As pointed out in the earlier post this is a large section of 20 pages with 8 questions and therefore well worth the effort of studying in detail because (a) it’s the largest number of questions in the 1-B part (Cost and Finance) part of the CPSM exam (b) this speaks to the central purpose of the traditional purchasing/supply manager's role in organizations. Ultimately top management does ask the supply leader about costs and therefore it’s essential to be really clear about the topics of this section given its perceived importance and alignment with the supply manager’s role. There are several topics in this section and this post specifically discusses the only Indirect costs and Target costs. So here goes:
- Indirect costs are those costs that are not directly related to the supplied item in question. Thus if you buy packaging material you have to keep in mind that you have already invested in a particular packaging equipment. The interest and depreciation of the equipment is fixed cost and you cannot do much about them. The electricity and labor used on the packaging machine varies with how much the packaging line is utilized. This provided your labor is paid by the hour. If labor is on a salary that cost is pretty much fixed. Why should you care about indirect costs of equipment if your job is to buy packaging material? Because frequently you find that your supplier choice becomes limited when your equipment can do only some things. As you get into understanding the packaging material market, you become more knowledgeable about newer types of equipment that perhaps is more able to deal with thinner or more environmental friendly materials so when it comes time to decide to replace packaging lines you can weigh in with your expertise.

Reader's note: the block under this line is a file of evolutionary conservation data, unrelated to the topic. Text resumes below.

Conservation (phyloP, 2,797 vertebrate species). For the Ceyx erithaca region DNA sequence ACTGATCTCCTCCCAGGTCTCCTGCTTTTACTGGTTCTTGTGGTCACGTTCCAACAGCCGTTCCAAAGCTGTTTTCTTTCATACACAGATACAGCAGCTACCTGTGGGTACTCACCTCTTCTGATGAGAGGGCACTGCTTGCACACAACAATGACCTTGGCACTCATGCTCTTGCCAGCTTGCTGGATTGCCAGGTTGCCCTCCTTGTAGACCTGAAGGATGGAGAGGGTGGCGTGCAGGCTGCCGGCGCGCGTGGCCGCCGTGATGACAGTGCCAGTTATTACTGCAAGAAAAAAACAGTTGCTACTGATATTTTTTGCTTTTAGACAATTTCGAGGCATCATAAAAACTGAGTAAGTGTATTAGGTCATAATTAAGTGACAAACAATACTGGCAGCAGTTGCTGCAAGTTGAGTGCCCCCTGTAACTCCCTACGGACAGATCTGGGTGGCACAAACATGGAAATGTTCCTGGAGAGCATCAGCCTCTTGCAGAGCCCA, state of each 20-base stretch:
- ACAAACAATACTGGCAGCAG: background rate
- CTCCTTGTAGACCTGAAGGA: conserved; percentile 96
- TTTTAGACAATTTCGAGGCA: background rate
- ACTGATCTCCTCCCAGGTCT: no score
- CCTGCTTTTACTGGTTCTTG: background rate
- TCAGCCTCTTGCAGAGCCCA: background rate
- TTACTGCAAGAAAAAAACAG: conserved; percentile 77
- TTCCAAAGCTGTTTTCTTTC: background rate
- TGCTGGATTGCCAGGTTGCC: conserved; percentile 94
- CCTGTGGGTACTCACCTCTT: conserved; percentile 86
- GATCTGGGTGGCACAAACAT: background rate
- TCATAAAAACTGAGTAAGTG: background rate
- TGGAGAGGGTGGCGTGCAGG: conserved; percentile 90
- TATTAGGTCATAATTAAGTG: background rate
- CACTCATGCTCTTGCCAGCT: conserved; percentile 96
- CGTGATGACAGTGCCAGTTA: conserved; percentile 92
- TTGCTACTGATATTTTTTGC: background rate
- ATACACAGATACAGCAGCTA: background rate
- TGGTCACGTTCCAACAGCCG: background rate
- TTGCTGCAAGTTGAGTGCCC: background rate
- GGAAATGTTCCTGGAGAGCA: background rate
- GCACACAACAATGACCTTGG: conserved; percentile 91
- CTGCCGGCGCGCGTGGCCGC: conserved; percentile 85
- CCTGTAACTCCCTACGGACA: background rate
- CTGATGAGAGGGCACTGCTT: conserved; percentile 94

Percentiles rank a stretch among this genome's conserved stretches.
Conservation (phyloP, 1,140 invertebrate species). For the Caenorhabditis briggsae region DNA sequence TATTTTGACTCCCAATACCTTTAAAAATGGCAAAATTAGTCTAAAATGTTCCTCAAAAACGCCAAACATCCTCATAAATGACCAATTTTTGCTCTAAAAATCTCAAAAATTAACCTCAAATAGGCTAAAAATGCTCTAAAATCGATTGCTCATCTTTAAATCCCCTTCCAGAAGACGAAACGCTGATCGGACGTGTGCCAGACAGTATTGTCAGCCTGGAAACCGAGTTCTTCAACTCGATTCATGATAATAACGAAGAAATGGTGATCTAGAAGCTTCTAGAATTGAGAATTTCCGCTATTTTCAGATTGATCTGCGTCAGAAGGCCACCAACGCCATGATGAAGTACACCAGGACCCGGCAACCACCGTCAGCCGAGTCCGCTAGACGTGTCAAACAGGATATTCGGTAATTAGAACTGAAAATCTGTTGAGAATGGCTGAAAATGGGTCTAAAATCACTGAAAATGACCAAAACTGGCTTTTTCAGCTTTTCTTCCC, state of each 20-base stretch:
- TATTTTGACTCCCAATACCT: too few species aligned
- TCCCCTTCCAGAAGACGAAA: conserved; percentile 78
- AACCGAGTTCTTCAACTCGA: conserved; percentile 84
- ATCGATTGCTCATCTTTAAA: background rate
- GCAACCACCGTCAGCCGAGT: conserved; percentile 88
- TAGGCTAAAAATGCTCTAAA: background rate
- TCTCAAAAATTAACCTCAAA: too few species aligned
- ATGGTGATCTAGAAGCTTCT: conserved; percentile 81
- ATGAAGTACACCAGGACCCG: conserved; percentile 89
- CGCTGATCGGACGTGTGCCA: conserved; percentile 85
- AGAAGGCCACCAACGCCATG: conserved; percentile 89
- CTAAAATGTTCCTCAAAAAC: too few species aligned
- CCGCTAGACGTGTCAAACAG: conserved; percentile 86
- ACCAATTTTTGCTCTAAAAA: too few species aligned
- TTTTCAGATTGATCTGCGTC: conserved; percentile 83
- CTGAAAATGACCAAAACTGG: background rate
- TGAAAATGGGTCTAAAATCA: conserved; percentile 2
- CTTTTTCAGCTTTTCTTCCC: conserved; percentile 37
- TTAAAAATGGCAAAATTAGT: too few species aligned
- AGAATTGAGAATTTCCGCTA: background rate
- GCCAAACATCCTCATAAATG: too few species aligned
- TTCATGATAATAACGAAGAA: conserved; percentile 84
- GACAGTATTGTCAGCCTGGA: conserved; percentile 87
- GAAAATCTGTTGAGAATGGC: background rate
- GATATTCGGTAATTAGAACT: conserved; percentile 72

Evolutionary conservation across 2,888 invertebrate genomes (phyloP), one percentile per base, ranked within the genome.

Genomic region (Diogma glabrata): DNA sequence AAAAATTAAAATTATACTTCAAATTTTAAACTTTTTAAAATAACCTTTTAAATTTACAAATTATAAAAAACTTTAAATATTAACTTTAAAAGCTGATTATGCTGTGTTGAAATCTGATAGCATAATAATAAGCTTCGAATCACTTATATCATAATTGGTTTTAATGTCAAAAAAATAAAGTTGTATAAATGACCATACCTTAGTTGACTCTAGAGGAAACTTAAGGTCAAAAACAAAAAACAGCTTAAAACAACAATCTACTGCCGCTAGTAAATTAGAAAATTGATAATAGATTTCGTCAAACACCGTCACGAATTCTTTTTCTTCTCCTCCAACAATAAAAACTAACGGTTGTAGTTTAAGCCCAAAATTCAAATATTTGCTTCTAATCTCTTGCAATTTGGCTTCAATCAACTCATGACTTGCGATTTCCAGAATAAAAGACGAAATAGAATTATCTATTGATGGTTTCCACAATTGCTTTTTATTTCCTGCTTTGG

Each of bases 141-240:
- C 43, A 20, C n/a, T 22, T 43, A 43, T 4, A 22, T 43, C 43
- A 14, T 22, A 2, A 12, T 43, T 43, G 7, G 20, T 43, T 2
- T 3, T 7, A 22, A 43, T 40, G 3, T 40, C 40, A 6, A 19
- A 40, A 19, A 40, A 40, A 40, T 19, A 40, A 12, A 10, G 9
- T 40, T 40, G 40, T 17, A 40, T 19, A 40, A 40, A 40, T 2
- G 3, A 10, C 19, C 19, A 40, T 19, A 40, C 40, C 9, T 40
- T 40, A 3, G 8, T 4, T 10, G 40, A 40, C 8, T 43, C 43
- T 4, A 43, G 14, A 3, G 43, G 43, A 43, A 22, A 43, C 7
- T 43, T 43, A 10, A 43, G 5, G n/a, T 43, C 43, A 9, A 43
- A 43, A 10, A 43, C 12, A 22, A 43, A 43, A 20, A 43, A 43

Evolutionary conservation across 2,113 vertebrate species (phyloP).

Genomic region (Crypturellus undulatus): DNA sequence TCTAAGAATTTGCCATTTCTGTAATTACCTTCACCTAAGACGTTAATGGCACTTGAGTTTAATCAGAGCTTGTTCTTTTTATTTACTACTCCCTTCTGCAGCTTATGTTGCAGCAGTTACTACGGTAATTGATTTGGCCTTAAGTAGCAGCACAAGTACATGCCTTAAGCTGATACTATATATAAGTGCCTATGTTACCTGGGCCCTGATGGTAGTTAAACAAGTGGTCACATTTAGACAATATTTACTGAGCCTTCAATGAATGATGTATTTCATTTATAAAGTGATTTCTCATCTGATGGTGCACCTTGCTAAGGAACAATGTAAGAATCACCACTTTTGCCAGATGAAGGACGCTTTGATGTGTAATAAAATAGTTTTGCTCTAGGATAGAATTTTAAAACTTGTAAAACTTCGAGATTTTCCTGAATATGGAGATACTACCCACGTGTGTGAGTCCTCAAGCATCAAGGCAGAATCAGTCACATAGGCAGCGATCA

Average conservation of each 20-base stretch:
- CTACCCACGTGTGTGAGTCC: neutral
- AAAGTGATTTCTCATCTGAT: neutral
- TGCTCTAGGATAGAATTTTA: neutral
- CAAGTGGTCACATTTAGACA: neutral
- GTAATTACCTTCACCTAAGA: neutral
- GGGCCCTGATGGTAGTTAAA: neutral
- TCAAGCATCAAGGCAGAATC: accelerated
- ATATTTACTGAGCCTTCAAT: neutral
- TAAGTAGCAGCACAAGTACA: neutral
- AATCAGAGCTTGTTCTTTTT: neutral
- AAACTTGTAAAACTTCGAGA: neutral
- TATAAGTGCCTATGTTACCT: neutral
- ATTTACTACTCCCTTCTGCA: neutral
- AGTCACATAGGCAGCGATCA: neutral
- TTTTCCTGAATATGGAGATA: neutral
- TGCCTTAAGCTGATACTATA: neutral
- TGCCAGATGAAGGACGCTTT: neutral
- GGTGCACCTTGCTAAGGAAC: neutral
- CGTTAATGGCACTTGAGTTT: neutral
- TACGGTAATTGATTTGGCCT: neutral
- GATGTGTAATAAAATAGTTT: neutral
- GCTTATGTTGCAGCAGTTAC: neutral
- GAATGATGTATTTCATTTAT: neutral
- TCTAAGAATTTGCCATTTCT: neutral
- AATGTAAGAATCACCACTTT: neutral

- Target Costs is the fascinating concept of arriving at a target cost for raw materials, components particularly for new products. Let us say that your organization has figured out that a new product can be sold at $1 a pack given consumer feedback, competitive offerings and projected sales volumes. Working backwards let us say that 20 cents are marketing costs, 20 cents are ingredient costs, 20 cents is overhead costs including fixed and variable costs ( a total of 60 cents). The remaining 40 cents cover packaging costs and profit margin. Today’s packaging costs are say 20 cents and margin is only 20 cents. A typical target cost could be to reduce packaging cost from 20 cents to 15 cents. The traditional way is to try and simply negotiate with the suppliers but the target cost approach could be to work with your suppliers and your internal manufacturing, design and marketing folks. It is possible that you bring down the thickness of the packaging material and use a newer packaging material that has more strength at lower thicknesses. You could find that marketing colleagues are thinking about a multi-pack and you might be able to have outer packaging that is able to take some off the load from the individual packs. You might also find from manufacturing that certain changes in the way the packaging material is supplied (larger rolls) might actually reduce waste in the packaging line, adjusting packaging roll size might reduce transport costs and pallet capacity. Considering all these angles might help you find a solution to reaching the target cost of 15 cents from 20 cents without squeezing supplier margins and not sacrificing quality/performance of the package in the market. In other words, target costing is not about trying to beat the supplier down but instead is about studying what would delight your final customers ( the 1$ pack) while maintaining quality and profits for members of the supply chain. Note : Target cost is a Bridge topic as well.